Ethylene activates poplar defense against Dothiorella gregaria sacc by regulating Reactive Oxygen Species accumulation


Abstract Populus canker is a widespread disease that seriously threatens the survival of trees. Phytohormones are considered as effective chemical molecules improving plant resistance to various diseases. Ethylene is an important phytohormone that is extensively involved in the regulation of plant growth, development and stress responses, but how ethylene and ethylene signaling regulates defense responses in woody plants is still unclear. Here, we showed that ethylene positively regulates the responses of poplar to canker caused by the hemibiotrophic fungus Dothiorella gregaria. Treatment of Populus tomentosa with 1-aminocyclopropane-1-carboxylic acid (ACC, the biosynthetic precursor of ethylene) significantly enhanced disease resistance, accompanied by the induction of pathogen-related protein (PR) gene expression and H2O2 accumulation. Blocking ethylene biosynthesis using Aminoethoxyvinyl glycine (AVG, a specific inhibitor of ethylene biosynthesis) repressed the disease resistance. Overexpression of the ethylene biosynthesis gene PtoACO7 in Populus tomentosa promoted defense responses and disease resistance. Furthermore, we demonstrated that the ethylene-induced defense response is independent of the salicylic acid pathway, but needs ROS signaling. ACC or PtoACO7 overexpression induced expressions of PtoRbohD/RbohF, which encode NADPH oxidases, and elevated H2O2 levels in poplar. Inhibition of the NADPH oxidase compromised ethylene-induced disease resistance and PR gene expressions, while H2O2 application could completely rescue the AVG-caused disease hypersensitivity. Therefore, the involvement of ethylene in disease resistance is done by activation of PR gene expressions and ROS production. Our results also showed that modifying ethylene biosynthesis or its signaling pathway has a great potential for improving disease resistance in woody plants. This article is protected by copyright. All rights reserved.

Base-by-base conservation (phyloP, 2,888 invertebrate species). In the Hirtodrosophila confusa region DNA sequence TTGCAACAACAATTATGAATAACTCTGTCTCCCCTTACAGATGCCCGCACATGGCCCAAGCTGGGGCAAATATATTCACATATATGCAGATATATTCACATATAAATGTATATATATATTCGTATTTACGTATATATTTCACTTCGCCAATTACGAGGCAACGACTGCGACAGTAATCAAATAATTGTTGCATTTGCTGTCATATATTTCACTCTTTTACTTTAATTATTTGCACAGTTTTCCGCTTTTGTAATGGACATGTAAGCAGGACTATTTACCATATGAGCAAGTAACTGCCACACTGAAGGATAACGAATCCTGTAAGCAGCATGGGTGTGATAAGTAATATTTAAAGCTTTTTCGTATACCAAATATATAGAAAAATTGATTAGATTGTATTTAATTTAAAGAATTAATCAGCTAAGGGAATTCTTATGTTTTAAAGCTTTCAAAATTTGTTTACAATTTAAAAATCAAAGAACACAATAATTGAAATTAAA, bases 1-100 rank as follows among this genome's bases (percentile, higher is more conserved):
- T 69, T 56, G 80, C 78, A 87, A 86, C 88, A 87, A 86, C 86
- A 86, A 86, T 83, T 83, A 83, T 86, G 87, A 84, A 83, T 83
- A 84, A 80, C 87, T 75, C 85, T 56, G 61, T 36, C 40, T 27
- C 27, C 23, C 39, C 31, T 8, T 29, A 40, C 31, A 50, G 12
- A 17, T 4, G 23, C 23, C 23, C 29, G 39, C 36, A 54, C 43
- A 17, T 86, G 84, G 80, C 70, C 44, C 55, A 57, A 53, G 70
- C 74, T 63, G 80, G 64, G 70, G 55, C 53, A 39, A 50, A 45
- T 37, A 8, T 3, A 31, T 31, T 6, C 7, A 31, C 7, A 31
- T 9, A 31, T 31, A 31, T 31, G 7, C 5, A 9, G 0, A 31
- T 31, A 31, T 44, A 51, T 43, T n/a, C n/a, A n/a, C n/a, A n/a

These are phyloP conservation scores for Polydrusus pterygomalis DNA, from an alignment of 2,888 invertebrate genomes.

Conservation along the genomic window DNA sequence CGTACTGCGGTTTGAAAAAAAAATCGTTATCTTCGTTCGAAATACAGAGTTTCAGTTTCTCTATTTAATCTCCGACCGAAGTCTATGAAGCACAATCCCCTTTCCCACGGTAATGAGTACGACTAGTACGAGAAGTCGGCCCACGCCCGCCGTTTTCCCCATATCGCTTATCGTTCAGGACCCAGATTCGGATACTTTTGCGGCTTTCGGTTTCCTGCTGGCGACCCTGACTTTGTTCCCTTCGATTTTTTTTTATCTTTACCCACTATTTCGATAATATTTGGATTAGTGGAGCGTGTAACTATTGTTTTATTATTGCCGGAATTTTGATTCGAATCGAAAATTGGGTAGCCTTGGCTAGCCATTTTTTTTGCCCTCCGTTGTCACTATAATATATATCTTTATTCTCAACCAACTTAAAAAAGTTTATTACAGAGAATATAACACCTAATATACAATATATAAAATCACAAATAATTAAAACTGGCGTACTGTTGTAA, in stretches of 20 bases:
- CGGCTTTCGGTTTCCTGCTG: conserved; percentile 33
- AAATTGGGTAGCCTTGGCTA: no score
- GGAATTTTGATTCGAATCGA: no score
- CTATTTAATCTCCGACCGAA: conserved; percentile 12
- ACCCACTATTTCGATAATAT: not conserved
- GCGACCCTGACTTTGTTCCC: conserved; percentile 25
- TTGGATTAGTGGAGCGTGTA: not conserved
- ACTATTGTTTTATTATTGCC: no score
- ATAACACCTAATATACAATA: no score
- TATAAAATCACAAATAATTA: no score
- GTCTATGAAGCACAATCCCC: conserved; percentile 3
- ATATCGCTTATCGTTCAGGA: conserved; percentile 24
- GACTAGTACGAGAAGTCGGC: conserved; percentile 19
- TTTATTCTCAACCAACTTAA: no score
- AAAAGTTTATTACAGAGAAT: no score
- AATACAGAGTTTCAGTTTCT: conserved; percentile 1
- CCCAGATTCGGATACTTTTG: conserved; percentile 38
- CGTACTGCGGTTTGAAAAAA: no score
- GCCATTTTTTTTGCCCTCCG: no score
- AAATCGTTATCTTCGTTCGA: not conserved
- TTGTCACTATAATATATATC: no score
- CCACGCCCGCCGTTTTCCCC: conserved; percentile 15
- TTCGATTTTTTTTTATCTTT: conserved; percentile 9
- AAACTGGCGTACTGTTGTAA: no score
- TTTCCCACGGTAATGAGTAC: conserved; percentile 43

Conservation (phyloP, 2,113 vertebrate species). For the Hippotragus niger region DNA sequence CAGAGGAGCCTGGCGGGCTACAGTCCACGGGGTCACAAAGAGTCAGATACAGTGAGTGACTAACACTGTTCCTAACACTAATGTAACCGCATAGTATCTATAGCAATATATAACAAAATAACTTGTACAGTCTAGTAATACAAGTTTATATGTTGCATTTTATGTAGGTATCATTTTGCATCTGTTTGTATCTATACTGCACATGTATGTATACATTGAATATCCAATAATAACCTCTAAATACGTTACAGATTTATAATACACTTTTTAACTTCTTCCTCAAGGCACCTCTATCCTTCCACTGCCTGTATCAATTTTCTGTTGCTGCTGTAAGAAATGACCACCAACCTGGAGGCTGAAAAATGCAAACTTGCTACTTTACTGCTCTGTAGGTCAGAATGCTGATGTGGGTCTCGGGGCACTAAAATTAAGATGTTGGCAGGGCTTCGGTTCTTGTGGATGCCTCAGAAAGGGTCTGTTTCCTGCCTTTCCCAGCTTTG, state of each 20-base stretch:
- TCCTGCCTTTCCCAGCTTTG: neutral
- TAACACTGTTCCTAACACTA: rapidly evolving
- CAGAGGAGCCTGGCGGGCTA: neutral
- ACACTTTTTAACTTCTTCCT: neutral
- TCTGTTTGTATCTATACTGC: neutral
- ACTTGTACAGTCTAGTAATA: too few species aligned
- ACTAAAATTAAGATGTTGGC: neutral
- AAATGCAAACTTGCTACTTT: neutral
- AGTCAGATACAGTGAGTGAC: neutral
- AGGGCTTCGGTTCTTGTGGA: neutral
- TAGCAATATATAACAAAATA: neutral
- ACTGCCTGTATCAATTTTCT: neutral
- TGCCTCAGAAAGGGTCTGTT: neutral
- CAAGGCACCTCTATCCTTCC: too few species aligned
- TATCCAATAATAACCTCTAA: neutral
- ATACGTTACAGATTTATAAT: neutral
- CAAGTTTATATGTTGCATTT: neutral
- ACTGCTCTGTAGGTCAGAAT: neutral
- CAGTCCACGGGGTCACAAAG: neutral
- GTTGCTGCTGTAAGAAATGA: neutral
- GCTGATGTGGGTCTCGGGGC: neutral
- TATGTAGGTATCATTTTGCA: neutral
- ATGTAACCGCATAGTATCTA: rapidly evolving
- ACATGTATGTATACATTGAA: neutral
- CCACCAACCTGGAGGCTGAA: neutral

Physiologia Plantarum